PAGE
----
|Developer Information > Design Decisions||2005-10-04 00:11:20 v0.90|
|Jacson, say Jackson, think J-Scan|
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What is Jacson?
How it works?
How to Contribute?
How to Extend?
Well, of course there were a few. :-) Mentioned here are the hard ones. Not to forget that some of my collegues might call me cunctator when I'm out.
Distributing reports and states to subhandlersIn Jacson many classes have to forward information to other classes which have been registered. The information are mainly
void putChunk(JacsonState, JacsonReport, String) void summary(JacsonReport)This API would allow very dynamic changing of states and reports at runtime. On the other hand it requires the JVM to pass additional parameters many times (for large jobs) per chunk. An alternative way to approach the problem would be to register the JacsonState and JacsonReport separately from passing the chunks. This would mean overhead in the case we'd need to change JacsonStates and -Reports in the middle of a job (which is actually not the case when you have a XML based hierarchy), and look like:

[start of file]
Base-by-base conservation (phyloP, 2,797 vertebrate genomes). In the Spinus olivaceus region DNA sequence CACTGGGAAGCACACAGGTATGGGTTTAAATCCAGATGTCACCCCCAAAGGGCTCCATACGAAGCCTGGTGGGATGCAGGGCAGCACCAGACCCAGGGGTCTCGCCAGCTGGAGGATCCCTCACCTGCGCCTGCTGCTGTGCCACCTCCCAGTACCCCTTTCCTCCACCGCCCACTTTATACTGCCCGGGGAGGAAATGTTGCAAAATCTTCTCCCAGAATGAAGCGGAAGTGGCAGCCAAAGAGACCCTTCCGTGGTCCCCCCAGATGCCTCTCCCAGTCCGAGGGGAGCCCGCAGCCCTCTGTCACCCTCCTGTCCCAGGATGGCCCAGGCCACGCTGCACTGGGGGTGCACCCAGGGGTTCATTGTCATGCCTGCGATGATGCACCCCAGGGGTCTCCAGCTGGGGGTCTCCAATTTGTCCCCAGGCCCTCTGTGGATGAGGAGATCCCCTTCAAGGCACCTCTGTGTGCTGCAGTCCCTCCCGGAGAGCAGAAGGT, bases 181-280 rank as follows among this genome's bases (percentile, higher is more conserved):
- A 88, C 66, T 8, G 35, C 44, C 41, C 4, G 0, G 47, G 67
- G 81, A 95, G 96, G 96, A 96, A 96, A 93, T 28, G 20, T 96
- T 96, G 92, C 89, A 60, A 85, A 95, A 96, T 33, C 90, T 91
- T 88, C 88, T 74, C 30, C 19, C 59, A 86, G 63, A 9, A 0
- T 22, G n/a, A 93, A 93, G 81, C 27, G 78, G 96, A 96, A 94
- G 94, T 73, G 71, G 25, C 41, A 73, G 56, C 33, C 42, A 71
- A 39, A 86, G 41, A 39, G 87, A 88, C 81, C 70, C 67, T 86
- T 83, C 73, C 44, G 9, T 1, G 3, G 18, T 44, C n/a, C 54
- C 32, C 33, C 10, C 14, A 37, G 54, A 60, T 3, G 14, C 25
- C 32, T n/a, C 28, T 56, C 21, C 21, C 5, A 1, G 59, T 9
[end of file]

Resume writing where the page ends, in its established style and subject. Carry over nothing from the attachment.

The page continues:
void setState(JacsonState) void setReport(JacsonReport) void putChunk(String) void summary()I'll most likely rework Jacson in one of the next releases to the latter more appropiate and more time efficient layout (at the cost of a slightly larger API and slightly more internal storage used by the internal Jacson classes).
Push or pull?My first approach chunks were passed in a pull fashion: Filters pulled chunks from the source. Evaluations pulled it from the Filters. But then it looked that a push is much easier: Chunks are generated in the Source and pushed into the Filter queue and then in the Evaluations. The advantage of pushing chunks is, that they can easily be multiplied and forwarded to different destinations where they are treated differently. This did not seem easyly to accomplish with a pull (like Java InputStreams).
What is a chunk?The one I'm still most undecided with is the modellation of a chunk. Two ways, either a special object or a plain String.